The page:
Body Composition in Sport: BIA

Monitoring body composition in athletes is beneficial for a myriad of reasons. BIA, or bioelectrical impedance analysis, is one of many methods that can be used to assess body composition in athletes. How BIA works, its popularity, and common sources and margin of error are reviewed in this article.

Grey boxes are summary points

Blue boxes give more detail about key terms or subjects

How BIA Works

Bioelectrical impedance analysis (BIA) is based on the electrical conductive properties of the human body [1]. Using an imperceptible electrical current passed through the body, BIA segregates the body into 3 compartments: fat tissue, lean tissue, and water [1]. Lean tissues are good conductors of electrical current due to their large amount of water and electrolytes (i.e. they show low resistance to passage of electrical current). In contrast, fat, bone, and skin have low conductivity and are poor conductors of electrical current due to their small quantity of fluid and electrolytes (i.e. they show high resistance to passage of electrical current). BIA uses these differences in resistance to the flow of electrical current through the body to estimate body composition [2]. 

The harmless electrical current starts from point A which is, generally, an arm or a leg. When the current finally reaches its endpoint, generally another arm or a leg, it will have lost some of its voltage on its journey through body water. From there, the impedance (resistance) is determined, and body composition is estimated.

BIA = Bioelectrical impedance analysis. A method for body composition assessment that sends an imperceptible electrical current through the body. The conductivity differences among bodily tissues allows BIA to predict the breakdown of (1) lean mass, (2) fat mass, and (3) body water.


BIA is one of the most widely utilized techniques for measuring body composition, with 29% of national and international sport professionals reporting its use for body composition assessment, in a 2013 survey [3]. BIA was particularly popular in Europe, where it was the 2nd-most popular method for body composition assessment. Skinfold measurements came in at #1, with 47-50% of European sport professionals utilizing this method, followed by BIA at 42% and, then, DXA at 35% [3]. BIA was not nearly as popular in the Americas or Oceania, with 15% and 14% of professionals reporting its use, respectively [3]. Despite its lack of validity in athletes [3], its safety, affordability, and speed of data collection make BIA a practical body composition assessment option in the applied sports setting [4].

Aragon et al. (2017). International society of sports nutrition position stand: diets and body composition. Journal of the International Society of Sports Nutrition14(1), p.16.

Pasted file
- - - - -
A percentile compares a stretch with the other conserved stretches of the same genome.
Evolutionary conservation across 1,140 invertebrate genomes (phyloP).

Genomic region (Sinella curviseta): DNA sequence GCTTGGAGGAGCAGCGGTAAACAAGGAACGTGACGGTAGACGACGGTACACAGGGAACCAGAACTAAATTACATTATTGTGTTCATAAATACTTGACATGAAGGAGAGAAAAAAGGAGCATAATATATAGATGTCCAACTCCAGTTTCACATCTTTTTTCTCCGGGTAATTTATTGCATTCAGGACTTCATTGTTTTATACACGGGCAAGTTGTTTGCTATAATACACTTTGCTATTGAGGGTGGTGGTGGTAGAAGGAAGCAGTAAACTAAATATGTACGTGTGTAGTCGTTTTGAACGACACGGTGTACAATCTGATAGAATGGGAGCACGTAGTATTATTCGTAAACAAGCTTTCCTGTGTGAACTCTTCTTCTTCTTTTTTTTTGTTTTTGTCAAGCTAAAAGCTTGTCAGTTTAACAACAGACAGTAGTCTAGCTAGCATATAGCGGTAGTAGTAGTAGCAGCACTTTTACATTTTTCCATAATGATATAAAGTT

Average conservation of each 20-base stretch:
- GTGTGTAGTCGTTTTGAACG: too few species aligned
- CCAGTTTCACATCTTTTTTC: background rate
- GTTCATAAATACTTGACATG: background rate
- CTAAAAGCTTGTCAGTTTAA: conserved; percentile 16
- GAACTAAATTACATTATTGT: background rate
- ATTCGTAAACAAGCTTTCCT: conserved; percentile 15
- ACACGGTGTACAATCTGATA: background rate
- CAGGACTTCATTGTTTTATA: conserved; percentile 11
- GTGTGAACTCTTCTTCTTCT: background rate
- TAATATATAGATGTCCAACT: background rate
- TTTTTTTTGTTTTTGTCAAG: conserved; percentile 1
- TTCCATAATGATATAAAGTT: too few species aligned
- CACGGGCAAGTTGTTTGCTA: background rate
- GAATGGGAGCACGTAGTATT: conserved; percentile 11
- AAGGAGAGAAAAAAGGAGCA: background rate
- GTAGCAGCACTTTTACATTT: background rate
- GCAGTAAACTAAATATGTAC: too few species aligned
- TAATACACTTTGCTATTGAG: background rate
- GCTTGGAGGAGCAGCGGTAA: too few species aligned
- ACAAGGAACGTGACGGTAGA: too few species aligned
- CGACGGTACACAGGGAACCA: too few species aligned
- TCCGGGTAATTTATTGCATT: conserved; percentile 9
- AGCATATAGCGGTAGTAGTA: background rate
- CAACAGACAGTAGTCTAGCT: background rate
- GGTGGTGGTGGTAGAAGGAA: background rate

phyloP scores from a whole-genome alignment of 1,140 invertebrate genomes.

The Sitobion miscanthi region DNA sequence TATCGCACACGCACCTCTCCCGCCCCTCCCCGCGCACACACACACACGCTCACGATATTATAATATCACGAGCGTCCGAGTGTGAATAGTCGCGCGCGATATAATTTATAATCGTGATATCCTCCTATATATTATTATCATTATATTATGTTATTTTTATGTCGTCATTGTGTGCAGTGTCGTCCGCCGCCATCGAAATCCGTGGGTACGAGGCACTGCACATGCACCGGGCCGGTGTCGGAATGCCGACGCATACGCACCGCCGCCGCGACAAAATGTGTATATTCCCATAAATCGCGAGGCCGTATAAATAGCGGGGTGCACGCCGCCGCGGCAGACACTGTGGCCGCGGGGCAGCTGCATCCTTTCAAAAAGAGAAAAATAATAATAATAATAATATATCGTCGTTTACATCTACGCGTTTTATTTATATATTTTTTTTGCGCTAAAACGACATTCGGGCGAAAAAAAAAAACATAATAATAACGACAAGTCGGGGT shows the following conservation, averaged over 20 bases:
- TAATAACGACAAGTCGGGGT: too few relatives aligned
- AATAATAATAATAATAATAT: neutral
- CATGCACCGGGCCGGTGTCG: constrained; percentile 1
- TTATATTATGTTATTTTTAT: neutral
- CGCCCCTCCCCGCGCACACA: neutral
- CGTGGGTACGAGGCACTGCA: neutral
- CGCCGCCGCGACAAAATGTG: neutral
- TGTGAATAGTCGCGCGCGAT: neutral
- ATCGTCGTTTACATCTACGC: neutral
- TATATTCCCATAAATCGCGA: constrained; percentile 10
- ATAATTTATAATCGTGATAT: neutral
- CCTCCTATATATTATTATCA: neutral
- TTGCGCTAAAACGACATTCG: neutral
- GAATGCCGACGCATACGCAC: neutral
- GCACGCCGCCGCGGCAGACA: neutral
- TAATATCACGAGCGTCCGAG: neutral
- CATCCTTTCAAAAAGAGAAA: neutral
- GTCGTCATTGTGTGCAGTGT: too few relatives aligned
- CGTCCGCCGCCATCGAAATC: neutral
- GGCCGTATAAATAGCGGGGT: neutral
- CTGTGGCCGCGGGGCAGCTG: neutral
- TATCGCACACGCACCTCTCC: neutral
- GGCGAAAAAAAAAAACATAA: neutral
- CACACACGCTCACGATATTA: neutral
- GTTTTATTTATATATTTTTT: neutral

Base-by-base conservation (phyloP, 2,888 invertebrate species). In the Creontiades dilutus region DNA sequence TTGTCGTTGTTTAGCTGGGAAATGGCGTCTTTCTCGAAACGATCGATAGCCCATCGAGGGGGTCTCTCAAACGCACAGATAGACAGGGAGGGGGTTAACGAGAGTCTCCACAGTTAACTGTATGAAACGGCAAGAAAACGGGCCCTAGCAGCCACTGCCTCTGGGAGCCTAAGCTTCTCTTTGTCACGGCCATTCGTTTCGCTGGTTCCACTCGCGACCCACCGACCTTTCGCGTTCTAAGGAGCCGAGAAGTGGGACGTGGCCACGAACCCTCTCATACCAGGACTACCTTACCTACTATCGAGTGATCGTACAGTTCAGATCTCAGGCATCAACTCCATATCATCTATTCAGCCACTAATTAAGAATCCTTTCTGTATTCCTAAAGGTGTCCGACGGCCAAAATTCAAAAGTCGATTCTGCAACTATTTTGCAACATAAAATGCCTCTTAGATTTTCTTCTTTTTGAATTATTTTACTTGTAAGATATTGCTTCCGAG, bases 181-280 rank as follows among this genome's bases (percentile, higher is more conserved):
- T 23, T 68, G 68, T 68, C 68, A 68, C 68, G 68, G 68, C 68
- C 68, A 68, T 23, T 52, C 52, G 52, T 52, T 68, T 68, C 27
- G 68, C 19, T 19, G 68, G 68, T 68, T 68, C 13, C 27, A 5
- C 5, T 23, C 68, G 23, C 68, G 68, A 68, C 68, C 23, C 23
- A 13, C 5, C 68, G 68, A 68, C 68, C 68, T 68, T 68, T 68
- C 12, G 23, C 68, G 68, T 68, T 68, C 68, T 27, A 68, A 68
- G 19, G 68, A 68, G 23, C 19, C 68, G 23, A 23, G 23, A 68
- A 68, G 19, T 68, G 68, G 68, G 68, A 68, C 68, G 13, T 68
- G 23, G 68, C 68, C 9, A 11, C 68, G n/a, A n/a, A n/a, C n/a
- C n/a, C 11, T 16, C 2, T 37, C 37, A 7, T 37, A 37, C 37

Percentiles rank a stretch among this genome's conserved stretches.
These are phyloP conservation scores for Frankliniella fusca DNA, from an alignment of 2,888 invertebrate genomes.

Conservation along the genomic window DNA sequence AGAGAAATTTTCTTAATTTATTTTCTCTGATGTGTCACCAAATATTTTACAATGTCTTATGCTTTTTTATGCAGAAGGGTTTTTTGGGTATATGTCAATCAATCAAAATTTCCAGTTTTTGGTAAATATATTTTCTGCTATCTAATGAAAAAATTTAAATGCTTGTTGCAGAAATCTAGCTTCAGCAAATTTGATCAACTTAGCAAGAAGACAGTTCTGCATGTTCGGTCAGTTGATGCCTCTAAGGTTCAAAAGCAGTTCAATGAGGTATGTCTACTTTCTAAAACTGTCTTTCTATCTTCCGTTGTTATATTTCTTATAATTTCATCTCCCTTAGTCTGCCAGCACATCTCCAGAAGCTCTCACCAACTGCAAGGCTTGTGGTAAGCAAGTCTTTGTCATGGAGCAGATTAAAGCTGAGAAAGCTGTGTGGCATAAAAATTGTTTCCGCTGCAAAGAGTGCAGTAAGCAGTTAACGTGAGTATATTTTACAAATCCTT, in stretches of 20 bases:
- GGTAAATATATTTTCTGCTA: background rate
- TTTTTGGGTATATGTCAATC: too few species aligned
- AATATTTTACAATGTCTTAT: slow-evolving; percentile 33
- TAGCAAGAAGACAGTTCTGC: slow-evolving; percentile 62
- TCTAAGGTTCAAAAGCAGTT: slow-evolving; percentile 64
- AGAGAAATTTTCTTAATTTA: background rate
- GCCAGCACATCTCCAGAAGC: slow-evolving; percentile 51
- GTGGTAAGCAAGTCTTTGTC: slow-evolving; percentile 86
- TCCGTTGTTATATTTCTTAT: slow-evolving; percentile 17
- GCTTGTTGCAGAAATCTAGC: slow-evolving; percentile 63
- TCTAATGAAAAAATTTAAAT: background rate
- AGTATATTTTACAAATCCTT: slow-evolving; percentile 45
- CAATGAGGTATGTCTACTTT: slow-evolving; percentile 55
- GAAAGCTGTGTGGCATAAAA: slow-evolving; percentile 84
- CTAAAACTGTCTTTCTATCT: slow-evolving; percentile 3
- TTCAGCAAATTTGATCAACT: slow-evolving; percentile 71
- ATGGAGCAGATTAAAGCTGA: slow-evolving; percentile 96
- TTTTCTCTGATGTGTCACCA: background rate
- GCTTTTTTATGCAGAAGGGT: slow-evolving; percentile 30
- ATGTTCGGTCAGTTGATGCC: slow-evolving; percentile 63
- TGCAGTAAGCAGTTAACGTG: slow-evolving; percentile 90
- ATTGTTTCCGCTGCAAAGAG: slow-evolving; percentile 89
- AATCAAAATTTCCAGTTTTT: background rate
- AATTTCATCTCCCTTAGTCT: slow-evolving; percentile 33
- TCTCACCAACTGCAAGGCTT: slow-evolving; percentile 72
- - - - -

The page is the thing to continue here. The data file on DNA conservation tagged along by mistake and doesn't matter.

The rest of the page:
Let’s Talk Frequency

When BIA sends the (harmless) electrical current through the body, both the device and method used determine the frequency, or frequencies, of conduction [5]. BIA has been performed using single-frequency (SF-BIA) or multiple-frequency (MF-BIA) electrical current. Standard SF-BIA uses a single frequency of 50 kHz to estimate total body water and fat-free mass, but cannot differentiate between the water that is inside of cells (intracellular water; ICW) and the water outside of cells (extracellular water; ECW). This is because, at low frequencies (< 50 kHz), the electrical current cannot pass through cell membranes and, therefore, can only predict water concentrations outside of cells (i.e. extracellular water; ECW). However, at higher frequencies (>50 kHz), the electrical current can penetrate cell membranes and be used to estimate intracellular water volumes [5].

BIS = Bioelectrical spectroscopy. A version of bioelectrical impedance analysis (BIA) that sends multiple, or a “spectra”, of electrical current frequencies for body composition prediction. Using multiple frequencies allows for estimated differences between intracellular and extracellular water compartments in the body.

In general, multi-frequency BIA (MF-BIA) does not improve the estimate of body composition compared to SF-BIA, but it’s advantageous in that it also estimates ICW and ECW by measuring the body’s resistance to a spectrum of frequencies [2, 6]. You will also see the term “BIS”, or “bioelectrical spectroscopy”, which refers to the same concept as MF-BIA. In other words, both multi-frequency BIA (MF-BIA) and bioelectrical spectroscopy (BIS) send out electrical current at multiple, or a “spectra” of, frequencies to estimate body composition. Single-frequency BIA (SF-BIA) only sends out current at a single frequency. 

The basic principle that lays the foundation for BIA is the notion that only certain tissues can be penetrated by specific frequencies of electrical current [7]. Regardless of the device or method used, there are three key assumptions that BIA/BIS make when estimating body composition: (1) the conductor (i.e. body) is shaped like a uniform cylinder, (2) the electrical current is distributed uniformly throughout the conductor (i.e. body), and (3) the body contains 72.3% water [2].

The contributors to the InBody website provide graphics which do a great job of detailing the limitations of these assumptions; you can view their insights here (I have no affiliation with InBody in any capacity).

The Different Types of Devices